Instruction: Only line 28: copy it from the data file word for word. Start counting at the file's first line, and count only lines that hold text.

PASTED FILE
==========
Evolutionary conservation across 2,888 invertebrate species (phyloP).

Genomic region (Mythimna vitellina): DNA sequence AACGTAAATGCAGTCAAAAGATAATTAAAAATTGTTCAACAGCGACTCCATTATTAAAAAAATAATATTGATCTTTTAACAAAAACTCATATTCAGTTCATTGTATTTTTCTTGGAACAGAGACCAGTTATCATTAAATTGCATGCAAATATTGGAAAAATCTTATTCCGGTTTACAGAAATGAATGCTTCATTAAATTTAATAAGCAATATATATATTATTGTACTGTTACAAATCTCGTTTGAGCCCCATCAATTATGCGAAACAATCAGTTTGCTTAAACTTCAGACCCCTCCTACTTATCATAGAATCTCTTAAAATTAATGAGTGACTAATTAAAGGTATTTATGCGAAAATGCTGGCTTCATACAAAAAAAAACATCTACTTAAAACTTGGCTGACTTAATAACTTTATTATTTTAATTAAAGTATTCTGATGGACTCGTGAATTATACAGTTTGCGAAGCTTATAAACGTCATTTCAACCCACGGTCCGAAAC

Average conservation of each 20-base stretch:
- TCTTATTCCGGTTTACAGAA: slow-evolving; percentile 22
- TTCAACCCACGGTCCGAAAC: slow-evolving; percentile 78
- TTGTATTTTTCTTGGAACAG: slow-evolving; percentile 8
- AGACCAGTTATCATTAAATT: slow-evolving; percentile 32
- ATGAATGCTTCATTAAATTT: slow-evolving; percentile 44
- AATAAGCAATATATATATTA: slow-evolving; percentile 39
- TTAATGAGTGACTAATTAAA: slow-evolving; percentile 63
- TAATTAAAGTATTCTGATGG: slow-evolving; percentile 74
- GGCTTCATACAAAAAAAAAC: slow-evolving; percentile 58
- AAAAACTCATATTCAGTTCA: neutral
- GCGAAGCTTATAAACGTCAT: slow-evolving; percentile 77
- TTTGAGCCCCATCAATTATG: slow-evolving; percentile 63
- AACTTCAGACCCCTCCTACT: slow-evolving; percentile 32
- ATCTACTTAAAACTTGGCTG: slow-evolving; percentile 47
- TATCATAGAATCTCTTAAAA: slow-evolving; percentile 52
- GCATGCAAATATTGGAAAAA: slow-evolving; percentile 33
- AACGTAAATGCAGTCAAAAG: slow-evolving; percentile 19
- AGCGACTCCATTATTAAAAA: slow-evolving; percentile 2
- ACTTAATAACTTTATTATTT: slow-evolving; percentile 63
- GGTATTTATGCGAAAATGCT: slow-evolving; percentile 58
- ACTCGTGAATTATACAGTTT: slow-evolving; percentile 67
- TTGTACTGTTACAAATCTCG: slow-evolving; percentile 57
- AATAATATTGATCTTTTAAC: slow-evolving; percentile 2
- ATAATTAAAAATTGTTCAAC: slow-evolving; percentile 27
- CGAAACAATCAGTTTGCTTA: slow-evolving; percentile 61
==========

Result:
- CGAAACAATCAGTTTGCTTA: slow-evolving; percentile 61